B. S. WARRIER
Self-evaluation is a prerequisite as one embarks on the process of achieving one's goals.
Affirming your intention and sticking to it steadfastly is an essential ingredient of successful goal striving.
THERE IS an essential preliminary step we should take before the task of goal setting. An objective assessment of our weaknesses. It may be self-assessment or assessment carried out with the help of parents, teachers, or sympathetic friends. We have to be frank in our assessment. The weaknesses may be deficiencies such as poor reading habits, inability to tackle mathematical problems, inadequate drawing skills, examination phobia, hatred of the classroom, want of persistence, poor concentration, habit of making silly mistakes, or lack of self-confidence.
An appreciation of our weakness and adoption of appropriate corrective measures will develop our confidence in taking up challenges in goal striving. It is important that our early attempts in achieving small goals should succeed. Remember the maxim `nothing succeeds like success'. Looking at our negative aspects is not counterproductive as some may suggest. We are only being realistic and rational when we do this. Our attempt is to correct negative traits and not brood over them perpetually. Sometimes we may write down some of our negative traits that we do not want others to see. But we should see them in black and white in our own privacy. This is only an exercise in facing truths, with the ultimate motive of self-improvement. We have to write out the steps that we intend to adopt for correction.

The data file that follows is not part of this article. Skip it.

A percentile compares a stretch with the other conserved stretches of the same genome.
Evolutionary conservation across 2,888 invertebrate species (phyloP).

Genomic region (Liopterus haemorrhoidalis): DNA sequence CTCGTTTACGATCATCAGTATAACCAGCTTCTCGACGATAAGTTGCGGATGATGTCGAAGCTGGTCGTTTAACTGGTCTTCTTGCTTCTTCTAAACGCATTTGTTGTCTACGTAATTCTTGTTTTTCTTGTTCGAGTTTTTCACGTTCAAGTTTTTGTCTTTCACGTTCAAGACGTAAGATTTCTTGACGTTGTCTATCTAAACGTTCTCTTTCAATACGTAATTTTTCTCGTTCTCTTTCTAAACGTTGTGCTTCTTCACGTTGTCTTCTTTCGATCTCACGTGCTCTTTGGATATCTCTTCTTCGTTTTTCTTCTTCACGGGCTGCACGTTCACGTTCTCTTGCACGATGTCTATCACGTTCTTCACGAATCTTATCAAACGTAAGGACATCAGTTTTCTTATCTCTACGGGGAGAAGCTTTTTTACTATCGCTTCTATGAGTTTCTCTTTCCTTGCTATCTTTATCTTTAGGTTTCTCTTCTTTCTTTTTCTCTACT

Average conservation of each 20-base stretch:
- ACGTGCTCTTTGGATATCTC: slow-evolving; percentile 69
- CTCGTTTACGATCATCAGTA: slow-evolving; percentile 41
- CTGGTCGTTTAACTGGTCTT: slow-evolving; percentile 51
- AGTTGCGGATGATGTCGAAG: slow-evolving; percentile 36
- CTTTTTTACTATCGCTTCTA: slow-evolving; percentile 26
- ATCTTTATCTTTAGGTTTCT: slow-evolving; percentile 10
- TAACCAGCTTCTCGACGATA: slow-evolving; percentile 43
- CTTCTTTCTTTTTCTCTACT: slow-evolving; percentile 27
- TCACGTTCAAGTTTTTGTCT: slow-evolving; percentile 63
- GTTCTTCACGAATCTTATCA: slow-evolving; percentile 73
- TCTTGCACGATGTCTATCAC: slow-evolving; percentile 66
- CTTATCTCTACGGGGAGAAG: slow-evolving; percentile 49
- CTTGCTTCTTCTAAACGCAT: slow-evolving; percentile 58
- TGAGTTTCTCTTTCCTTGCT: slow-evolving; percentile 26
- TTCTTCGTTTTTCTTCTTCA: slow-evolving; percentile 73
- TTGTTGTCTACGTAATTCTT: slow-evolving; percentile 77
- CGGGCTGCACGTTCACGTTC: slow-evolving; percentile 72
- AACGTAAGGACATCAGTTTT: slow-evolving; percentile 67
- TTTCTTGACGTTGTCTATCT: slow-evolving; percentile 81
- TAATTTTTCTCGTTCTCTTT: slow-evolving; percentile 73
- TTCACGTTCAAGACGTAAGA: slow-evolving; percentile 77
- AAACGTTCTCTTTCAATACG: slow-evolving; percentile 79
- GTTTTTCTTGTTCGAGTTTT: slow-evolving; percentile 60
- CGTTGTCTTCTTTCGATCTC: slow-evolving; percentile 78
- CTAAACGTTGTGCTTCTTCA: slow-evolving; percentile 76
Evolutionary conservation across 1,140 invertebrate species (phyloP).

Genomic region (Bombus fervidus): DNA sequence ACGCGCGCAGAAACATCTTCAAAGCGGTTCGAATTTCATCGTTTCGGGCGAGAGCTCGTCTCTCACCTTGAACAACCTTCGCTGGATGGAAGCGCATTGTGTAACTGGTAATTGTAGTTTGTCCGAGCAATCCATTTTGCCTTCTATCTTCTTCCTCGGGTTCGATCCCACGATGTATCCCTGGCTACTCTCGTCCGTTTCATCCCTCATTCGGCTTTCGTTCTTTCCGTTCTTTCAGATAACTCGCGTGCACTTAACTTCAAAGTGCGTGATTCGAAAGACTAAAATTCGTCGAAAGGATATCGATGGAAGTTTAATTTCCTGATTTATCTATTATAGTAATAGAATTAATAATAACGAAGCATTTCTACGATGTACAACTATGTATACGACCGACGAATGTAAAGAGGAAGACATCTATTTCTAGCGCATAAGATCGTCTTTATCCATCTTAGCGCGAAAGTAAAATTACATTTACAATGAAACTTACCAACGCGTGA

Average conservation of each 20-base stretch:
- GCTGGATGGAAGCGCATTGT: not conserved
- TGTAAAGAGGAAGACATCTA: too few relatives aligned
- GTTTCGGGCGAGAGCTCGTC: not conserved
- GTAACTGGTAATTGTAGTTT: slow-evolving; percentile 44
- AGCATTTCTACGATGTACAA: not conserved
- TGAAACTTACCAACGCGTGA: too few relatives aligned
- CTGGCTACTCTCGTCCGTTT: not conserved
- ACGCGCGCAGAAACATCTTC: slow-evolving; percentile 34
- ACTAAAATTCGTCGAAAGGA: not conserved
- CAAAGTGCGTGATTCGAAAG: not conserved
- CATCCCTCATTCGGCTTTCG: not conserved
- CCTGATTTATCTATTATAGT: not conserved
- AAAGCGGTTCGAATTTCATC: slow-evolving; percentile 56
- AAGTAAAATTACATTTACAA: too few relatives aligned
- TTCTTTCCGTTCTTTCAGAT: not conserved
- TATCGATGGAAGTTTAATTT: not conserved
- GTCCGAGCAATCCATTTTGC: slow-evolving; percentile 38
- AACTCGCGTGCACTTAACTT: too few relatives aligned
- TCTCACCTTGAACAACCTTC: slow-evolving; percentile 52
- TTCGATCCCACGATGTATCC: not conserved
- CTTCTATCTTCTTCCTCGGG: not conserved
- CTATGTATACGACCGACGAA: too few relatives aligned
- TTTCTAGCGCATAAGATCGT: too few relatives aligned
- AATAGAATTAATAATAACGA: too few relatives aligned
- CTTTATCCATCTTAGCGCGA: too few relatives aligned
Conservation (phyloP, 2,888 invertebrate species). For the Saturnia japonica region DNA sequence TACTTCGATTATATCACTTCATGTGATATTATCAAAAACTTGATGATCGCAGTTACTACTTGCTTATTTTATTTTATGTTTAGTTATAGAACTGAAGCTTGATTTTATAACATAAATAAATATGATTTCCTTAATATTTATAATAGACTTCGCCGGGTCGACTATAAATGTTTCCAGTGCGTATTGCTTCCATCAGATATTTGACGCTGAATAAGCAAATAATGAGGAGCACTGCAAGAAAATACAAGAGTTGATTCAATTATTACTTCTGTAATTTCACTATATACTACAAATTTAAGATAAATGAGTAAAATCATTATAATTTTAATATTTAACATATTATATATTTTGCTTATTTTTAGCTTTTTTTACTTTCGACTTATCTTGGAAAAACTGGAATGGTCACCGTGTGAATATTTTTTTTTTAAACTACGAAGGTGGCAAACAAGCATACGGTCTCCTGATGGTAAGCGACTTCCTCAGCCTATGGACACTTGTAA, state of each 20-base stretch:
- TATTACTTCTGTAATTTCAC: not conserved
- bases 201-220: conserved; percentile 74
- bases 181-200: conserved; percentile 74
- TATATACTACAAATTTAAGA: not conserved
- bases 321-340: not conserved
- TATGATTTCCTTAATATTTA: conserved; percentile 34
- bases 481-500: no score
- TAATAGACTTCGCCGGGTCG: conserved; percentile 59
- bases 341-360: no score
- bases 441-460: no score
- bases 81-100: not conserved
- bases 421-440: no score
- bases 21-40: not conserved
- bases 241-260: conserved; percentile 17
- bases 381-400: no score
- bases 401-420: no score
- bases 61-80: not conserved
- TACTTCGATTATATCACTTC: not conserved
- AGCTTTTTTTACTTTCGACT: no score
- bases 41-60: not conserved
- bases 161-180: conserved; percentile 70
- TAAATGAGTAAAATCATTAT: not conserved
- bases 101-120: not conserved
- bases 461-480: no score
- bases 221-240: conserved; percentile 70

It is sometimes said that you may know a lot about several things, but you do not have a clear picture of yourself. Thousands of thoughts cross your mind each day, but how many of them pertain to knowing what you are? Reflect on what you want to become in life. Identify those activities that you enjoy most, and thoughts that offer you delight. These will tell you something about yourself. You feel more energetic when you do things that take you to what you want. Look at school dropouts. They hardly have any passion for schoolwork. They feel that the school will not take them to destinations that they cherish. Normally you constantly talk to yourself and draw mental pictures. Try to write about them even if they are negative in content. When you write out what they are, you gradually realise what kind of person you are. Do you hate regular schedules or strict adherence to a fixed timetable? What are the activities that take you to seventh heaven? Ask similar questions to yourself. The aggregate of the candid answers you give will paint your own picture before you. This helps in effective goal setting and further follow-up action. One element of follow-up action may be the efforts to change some of your habits that obstruct your easy movement to the expected goals. Good study habits are essential for keeping learning efficiency. Perhaps you may have certain poor study habits. For example, if you have the habit of lying down while reading your lessons, you get no opportunity for making notes or trying to sketch the diagrams that are part of the lesson, or solving numerical problems on paper. Unless you solve numerical problems independently, you may not be able to do them in the examinations. It is fairly certain that a student, who just reads the worked out examples from a textbook in his relaxed posture and does not take pains to solve them by himself, would regret his poor style when he fails to solve similar problems in the examination hall. Be confident that habits can be changed. Copying from your neighbour's assignment sheet may ease your work temporarily. Once you do it, it is likely that will you repeat the action. In course of time that becomes your habit. Unless you make a conscious effort, you may continue the unhealthy habit that will ultimately harm your studies. Never be under the impression that habits once formed will always be with you, despite your efforts to change them. It is only a question of will. Remember the pithy saying, "Sow a thought, reap an action; Sow an action, reap a habit; Sow a habit, reap a character; Sow a character, reap a destiny." Those who want to attain excellence in any activity will benefit from what Aristotle once said, "We are what we repeatedly do; excellence is therefore not an act but a habit." It is easy to say that you are changing one of your habits for the better. You may change your behaviour on one or two occasions, but may drift back to the old style. You have to exert your will to commit yourself to the new habit. Affirming your intention and sticking to it steadfastly is an essential ingredient of successful goal striving. A common illustration is maintaining good handwriting. We know the great benefits of a good hand. Many students often do not secure the marks they deserve in examinations, since they do not write legibly in the examination paper. No examiner would strain himself to decipher what you have scribbled in the answer book. A neat hand simplifies the examiner's job and creates a good impression about you in his mind; that impression will be of your advantage. Even on other occasions, a beautiful hand may help you in several ways. But many of us have no patience to make a habit of writing only in a good hand. We assume that we are in a hurry and scribble something even when we have the time for writing it neatly. Keeping a fine hand is a habit. Unless you have some good reason to do otherwise, write only in a legible hand. In other words, you develop a habit of maintaining good handwriting. Whatever you write should be legible for others to read easily. If a person has the habit of scribbling carelessly, he himself may not be able to read what he had scribbled earlier.